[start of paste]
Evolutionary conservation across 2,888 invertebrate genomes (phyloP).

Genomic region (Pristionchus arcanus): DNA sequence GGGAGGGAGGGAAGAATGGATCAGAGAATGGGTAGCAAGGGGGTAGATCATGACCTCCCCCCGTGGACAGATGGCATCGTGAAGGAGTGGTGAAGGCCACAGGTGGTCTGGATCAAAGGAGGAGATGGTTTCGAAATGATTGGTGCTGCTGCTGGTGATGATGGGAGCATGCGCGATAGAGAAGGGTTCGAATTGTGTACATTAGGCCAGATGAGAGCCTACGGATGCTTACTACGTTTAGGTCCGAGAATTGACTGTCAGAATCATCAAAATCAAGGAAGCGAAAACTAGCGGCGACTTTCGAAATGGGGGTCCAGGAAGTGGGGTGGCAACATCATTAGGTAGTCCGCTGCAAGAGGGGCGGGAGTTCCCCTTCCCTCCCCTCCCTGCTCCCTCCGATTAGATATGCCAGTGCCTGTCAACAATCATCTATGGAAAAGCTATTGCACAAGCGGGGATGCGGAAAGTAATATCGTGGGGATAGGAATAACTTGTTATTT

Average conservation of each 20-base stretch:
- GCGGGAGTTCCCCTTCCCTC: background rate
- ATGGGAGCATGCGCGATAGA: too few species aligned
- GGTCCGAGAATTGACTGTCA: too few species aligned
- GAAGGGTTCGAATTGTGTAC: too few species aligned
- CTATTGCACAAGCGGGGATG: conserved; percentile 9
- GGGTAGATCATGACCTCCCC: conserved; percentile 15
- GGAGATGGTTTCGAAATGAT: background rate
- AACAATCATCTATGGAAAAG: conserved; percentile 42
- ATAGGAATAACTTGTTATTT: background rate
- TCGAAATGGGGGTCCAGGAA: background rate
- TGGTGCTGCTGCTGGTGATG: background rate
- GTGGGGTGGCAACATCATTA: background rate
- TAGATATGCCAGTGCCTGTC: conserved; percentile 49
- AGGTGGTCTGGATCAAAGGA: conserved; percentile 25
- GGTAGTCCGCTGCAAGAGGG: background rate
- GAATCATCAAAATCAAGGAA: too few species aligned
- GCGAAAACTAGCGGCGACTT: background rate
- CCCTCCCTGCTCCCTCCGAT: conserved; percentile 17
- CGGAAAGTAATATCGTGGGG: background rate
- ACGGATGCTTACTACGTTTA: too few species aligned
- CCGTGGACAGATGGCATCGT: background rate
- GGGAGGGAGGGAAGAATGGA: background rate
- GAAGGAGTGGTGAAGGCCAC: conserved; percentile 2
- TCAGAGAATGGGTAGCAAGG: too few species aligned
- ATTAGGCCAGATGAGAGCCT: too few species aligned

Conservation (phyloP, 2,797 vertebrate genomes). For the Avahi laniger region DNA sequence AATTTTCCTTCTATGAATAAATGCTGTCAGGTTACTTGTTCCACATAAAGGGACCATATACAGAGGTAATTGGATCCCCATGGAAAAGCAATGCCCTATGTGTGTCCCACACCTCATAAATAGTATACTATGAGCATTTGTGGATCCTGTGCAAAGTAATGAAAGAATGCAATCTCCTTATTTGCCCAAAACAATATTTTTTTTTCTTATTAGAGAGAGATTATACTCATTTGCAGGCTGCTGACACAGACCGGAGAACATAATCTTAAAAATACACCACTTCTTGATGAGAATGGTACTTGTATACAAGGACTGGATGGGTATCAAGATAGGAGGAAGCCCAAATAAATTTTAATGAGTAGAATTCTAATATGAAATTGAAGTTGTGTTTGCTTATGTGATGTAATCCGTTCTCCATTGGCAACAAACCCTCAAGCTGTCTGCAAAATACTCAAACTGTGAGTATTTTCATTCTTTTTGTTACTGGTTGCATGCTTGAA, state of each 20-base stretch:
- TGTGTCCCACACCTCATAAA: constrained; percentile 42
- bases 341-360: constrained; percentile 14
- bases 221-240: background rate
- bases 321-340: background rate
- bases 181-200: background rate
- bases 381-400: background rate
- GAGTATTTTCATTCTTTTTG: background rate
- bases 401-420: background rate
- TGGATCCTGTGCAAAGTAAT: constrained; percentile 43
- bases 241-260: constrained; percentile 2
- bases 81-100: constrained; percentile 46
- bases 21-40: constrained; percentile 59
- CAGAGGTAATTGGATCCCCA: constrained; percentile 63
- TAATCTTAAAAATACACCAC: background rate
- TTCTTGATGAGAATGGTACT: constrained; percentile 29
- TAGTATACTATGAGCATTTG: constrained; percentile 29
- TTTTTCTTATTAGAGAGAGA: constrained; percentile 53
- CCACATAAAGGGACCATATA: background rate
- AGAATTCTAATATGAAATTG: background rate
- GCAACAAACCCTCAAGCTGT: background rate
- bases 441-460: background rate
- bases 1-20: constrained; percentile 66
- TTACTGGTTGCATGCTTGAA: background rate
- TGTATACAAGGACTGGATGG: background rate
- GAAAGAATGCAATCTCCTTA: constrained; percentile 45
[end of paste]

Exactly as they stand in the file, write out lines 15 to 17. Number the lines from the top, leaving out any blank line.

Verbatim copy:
- GTGGGGTGGCAACATCATTA: background rate
- TAGATATGCCAGTGCCTGTC: conserved; percentile 49
- AGGTGGTCTGGATCAAAGGA: conserved; percentile 25